Resident Vignettes for Assessing Care Quality in Nursing Homes.
OBJECTIVES: Validated process measures that correlate with patient outcomes are needed for research and quality improvement. DESIGN: Cross-sectional analysis within a cluster-randomized fall prevention study. SETTING: Nursing homes in North Carolina (n = 16). PARTICIPANTS: Nursing home staff (n = 541) and residents with 1 or more falls in 6 months (n = 597). MEASUREMENTS: Fall-prevention process measures in 4 categories derived from Assessing Care of Vulnerable Elders quality indicators were measured in 2 ways: (1) chart abstraction; and (2) staff responses to clinical vignettes of hypothetical residents at risk for falls. Recurrent fall rates (falls/resident/year) were measured. The proportion of the total variation in falls rates explained by the scores for each method (chart abstraction or vignette) was calculated using multilevel adjusted models. RESULTS: Chart and vignette measures of comorbidity management were moderately correlated (Pearson correlation coefficient 0.43), whereas other process measure categories had low or negative correlation between the 2 methods (psychoactive medication reduction 0.13, environmental modification -0.42, and exercise/rehabilitation -0.08). Measures of environmental modification and comorbidity management explained a moderate amount of the total variation in recurrent fall fates, vignettes (7%-10% variation explained) were superior to chart abstraction (2%-6% variation explained). Vignette responses from unlicensed staff (nurse aides and rehabilitation aides) explained more variance than registered nurses, licensed practical nurses, or other licensed staff in these categories. Process measures for psychoactive medication reduction and exercise/rehabilitation did not explain any of the variation in fall outcomes. Overall, vignette process measures explained 3.9% and chart abstraction measures explained 0% of the variation in fall outcomes. CONCLUSIONS: Clinical vignettes completed by nursing home staff had greater association with resident recurrent fall rates than traditional chart abstraction process measures.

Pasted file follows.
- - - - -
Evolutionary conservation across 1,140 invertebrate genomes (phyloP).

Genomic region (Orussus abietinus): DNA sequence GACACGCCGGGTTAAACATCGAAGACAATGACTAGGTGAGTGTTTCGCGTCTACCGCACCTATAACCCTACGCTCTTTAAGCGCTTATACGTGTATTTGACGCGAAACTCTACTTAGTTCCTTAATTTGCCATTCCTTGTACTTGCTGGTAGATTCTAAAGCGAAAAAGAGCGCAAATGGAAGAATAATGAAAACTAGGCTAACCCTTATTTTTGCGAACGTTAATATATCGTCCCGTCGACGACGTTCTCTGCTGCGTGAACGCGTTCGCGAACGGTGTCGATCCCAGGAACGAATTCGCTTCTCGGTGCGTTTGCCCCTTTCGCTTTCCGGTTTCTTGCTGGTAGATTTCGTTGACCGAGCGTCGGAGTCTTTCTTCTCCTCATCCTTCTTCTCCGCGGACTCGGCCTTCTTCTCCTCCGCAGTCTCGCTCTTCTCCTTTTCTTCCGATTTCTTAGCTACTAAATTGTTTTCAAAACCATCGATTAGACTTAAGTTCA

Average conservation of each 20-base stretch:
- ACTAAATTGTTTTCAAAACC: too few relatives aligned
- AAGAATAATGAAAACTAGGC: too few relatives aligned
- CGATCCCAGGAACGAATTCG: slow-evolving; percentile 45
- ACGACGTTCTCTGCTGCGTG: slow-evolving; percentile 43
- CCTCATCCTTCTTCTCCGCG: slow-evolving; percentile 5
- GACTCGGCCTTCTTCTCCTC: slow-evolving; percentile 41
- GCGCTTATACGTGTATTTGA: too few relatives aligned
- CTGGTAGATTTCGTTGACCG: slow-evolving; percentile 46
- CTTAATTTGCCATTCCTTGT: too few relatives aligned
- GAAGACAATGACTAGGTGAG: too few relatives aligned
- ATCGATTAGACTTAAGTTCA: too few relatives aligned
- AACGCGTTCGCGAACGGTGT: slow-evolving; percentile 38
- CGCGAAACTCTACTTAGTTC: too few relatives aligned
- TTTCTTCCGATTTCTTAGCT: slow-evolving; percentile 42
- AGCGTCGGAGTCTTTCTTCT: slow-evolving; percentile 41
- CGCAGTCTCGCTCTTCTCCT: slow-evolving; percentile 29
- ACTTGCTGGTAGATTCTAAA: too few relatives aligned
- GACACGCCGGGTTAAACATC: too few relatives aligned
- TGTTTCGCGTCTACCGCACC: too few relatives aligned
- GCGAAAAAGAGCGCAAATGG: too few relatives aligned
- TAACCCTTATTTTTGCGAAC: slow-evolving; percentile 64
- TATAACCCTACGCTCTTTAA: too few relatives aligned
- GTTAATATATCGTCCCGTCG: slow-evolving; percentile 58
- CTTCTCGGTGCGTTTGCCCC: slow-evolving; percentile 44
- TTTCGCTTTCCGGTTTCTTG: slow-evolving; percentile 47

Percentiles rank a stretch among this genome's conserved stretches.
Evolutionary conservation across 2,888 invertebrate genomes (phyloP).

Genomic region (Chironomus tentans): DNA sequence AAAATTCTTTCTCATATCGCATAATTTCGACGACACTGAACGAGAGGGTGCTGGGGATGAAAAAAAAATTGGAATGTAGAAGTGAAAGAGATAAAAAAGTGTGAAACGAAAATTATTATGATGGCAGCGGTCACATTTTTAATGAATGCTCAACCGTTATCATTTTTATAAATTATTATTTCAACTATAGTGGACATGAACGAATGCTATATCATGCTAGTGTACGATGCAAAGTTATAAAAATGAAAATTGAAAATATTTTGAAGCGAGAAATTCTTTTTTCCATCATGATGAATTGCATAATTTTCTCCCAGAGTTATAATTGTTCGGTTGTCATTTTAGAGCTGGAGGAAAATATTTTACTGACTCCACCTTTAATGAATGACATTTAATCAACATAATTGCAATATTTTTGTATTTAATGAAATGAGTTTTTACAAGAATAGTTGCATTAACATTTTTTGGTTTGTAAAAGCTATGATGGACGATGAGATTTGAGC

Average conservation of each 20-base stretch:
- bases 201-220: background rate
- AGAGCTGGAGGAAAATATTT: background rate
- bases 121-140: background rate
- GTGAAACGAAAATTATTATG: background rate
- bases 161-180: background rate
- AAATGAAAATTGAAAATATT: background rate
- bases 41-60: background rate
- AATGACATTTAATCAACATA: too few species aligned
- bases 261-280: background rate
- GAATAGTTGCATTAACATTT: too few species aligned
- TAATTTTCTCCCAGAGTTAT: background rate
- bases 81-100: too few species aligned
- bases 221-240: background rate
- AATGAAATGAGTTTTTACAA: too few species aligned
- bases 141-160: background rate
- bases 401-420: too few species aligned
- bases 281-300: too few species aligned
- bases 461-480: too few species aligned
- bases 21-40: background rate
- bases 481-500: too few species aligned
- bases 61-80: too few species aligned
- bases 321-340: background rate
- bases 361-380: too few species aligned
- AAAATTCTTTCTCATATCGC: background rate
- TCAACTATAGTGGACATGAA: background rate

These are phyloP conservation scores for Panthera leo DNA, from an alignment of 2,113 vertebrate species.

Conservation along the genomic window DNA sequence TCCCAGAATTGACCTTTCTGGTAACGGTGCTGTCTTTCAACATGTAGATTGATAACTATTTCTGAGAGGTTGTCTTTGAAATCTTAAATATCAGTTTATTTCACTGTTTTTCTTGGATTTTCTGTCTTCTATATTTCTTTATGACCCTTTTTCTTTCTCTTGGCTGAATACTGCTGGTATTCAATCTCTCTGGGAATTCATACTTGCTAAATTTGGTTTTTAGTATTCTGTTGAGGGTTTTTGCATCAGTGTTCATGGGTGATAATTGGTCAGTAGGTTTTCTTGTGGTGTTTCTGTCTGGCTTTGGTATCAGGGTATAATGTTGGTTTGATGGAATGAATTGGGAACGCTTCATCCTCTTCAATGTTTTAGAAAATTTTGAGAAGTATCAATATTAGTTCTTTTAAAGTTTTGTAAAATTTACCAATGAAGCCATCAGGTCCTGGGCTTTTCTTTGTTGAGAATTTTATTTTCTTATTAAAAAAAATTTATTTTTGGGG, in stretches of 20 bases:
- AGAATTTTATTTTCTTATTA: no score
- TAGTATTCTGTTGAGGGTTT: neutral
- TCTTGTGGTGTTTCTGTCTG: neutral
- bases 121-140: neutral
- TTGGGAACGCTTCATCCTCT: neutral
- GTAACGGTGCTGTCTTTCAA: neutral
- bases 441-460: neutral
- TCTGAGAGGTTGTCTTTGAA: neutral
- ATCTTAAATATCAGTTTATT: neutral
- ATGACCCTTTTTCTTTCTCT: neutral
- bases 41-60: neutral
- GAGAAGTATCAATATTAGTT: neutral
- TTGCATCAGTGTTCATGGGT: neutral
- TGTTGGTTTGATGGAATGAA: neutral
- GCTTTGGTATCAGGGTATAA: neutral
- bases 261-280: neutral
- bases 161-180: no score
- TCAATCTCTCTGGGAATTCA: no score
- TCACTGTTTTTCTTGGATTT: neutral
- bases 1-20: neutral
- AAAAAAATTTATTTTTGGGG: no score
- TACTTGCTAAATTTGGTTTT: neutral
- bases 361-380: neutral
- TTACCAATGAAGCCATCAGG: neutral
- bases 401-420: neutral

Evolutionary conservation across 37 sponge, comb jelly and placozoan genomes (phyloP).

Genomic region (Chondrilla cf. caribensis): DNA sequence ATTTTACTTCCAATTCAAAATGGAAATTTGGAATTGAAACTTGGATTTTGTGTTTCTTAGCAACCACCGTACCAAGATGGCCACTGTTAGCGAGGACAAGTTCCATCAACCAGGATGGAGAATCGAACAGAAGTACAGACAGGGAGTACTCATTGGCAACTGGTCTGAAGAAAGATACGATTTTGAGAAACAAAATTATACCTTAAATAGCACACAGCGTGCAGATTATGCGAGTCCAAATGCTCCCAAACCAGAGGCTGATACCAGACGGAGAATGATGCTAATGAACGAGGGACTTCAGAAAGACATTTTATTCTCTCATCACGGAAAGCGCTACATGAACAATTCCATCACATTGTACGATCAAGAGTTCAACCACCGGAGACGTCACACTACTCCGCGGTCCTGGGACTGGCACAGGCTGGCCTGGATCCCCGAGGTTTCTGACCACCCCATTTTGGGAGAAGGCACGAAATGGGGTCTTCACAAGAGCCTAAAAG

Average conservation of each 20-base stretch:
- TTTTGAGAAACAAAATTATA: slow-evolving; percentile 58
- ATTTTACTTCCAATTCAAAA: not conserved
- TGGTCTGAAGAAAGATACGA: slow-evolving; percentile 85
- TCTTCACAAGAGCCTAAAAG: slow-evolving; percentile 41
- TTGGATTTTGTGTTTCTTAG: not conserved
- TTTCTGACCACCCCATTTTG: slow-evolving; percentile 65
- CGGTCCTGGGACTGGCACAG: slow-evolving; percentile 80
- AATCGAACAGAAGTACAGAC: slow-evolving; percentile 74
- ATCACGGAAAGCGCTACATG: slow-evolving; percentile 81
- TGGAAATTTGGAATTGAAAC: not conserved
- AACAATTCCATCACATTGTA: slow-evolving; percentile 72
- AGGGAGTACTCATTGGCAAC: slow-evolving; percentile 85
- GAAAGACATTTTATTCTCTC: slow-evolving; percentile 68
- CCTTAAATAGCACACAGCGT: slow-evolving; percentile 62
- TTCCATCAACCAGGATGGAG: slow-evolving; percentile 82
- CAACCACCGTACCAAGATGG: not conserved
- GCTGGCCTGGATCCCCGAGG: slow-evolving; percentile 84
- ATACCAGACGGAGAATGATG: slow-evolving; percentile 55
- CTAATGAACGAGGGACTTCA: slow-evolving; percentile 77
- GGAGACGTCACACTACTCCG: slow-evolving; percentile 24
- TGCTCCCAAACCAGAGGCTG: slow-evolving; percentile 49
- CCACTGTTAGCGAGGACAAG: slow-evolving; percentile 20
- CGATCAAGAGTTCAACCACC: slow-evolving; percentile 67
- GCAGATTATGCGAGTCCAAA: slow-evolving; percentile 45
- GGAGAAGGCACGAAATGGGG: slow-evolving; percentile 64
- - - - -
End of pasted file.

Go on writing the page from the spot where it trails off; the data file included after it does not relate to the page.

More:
Colón-Emeric, CS; Corazzini, KN; McConnell, ES; Pan, W; Toles, MP; Hall, R; Batchelor-Murphy, M; Yap, TL; Anderson, AL; Burd, A; Amarasekara, S; Anderson, RA
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